Written by Callum Walker
Before the 2019 Super League season began, the majority of Castleford fans were calling for backline recruits. Kiwi veteran Jake Webster and flying Aussie winger Jy Hitchcox had departed, yet, head coach Daryl Powell refused – or was unable – to bring in replacements.
The only signing that made his way through the Jungle doors in the off-season was halfback Jordan Rankin – an emergency recruit to fill the void left by the injured Luke Gale, Ben Roberts and Jamie Ellis. And, despite the Tigers gaining dispensation on the salary cap for the loss of Gale, no centre or winger was snapped up.
The fact that there are very few quality three-quarters on the market at this stage of the year is no excuse; an off-season is there to shape your squad for the year ahead. The Tigers did exactly the same before the 2018 season. Fullback Zak Hardaker left the club under a cloud, but Powell refused to delve into the transfer market and, only did so, in late July 2018 – nearly a year after the problem had first arisen in the build-up to the 2017 Grand Final.
The fullback signed – Peter Mata’utia – has since fitted in extremely well and has been one of Castleford’s most consistent performers in the opening rounds of Super League. Before the former Leigh man joined, however, eight different players tried their hand at fullback for the Tigers in 2017 – Ben Roberts, Jake Trueman, Michael Shenton, James Clare, Greg Eden, Calum Turner and Quentin Laulu-Togaga’e. A repeat in the centre position for 2018 may well be on the horizon.
It’s not like Daryl Powell and director of rugby Jon Wells have not had time; Webster’s deal with Bradford was announced in August. But, Powell put his faith in Greg Minikin and James Clare on Castleford’s right edge – a decision which cost the Tigers dearly in their 24-10 loss to Warrington.
Warrington’s 16-4 lead at half-time was largely down to Castleford’s pitiful defending. For Warrington’s first try – in the 21st minute – Greg Minikin shot out of the line, leaving a huge gap for Jake Mamo to take a cut-out pass. Seven minutes later and Mamo and the Wolves had their second. This time, James Clare failing to slide in defence gave Mamo an easy run to the line.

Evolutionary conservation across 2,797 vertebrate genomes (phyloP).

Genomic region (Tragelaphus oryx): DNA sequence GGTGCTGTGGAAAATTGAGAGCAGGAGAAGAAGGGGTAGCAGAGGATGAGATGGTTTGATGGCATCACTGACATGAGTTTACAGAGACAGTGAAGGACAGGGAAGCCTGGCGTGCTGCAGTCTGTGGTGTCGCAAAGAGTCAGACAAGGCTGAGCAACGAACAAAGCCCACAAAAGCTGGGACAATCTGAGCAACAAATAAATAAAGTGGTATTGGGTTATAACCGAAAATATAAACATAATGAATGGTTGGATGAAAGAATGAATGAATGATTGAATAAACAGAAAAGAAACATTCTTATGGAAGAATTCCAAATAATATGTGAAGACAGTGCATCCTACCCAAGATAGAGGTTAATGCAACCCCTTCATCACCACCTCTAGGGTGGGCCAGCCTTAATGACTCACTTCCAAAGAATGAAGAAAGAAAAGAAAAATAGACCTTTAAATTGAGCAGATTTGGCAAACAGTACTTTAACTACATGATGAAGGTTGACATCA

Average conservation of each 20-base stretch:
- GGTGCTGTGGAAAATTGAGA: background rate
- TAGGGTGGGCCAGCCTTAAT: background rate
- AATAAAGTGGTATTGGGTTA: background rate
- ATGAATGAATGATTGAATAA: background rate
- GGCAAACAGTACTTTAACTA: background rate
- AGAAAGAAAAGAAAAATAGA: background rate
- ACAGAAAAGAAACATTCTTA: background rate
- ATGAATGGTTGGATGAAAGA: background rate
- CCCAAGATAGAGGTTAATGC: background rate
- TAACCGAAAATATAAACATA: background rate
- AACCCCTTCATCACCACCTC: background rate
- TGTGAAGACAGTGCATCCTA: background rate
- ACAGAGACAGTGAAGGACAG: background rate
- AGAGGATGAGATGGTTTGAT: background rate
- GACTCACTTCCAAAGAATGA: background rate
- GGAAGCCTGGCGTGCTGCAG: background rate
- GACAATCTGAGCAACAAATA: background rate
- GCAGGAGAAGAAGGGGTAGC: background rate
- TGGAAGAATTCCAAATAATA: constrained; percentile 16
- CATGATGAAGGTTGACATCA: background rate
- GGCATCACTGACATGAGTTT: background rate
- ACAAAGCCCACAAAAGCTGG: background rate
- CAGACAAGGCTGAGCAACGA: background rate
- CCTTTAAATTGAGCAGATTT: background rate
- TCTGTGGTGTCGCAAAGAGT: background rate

If the first two tries had not convinced Powell to change things at half-time then Warrington’s third certainly did. Jack Hughes this time bundled through some very soft tackling by Minikin and Jordan Rankin after the Tigers failed to deal with a high kick.
Powell’s obvious disgust in the stands led to Clare being hauled off and London-born Tuoyo Egodo taking the centre spot with Minikin pushed out to the wing – a tactic which evidently worked as the Tigers conceded just once in the second-half down their left edge whilst Minikin scored a try.
No matter what the staunchest of supporters say, this was Castleford’s first real test and they failed. Home fixtures against Catalans and Hull KR and away matches at Hull FC and London were not exactly the most difficult. And, it does not get any easier with St Helens, Leeds and Wigan coming up after the Tigers host Salford next Sunday.
The right centre and wing problem was obvious before the season even started, yet stubbornness or lack of funds – perhaps both – left the Tigers floundering against Warrington. If Castleford and Powell want a real shot at silverware in 2019, then something needs to be done. The Minikin-Clare partnership clearly doesn’t work.
The only two viable replacements at present are Egodo and Alex Foster, but Foster is much better in the pack and Egodo is still only 22. Krisnan Inu is currently without a club after being released by Widnes following their financial difficulties whilst the Vikings’ Anthony Gelling is a tremendous player on his day. This isn’t a knee-jerk reaction, it’s a response to a failing that could have been avoided months ago.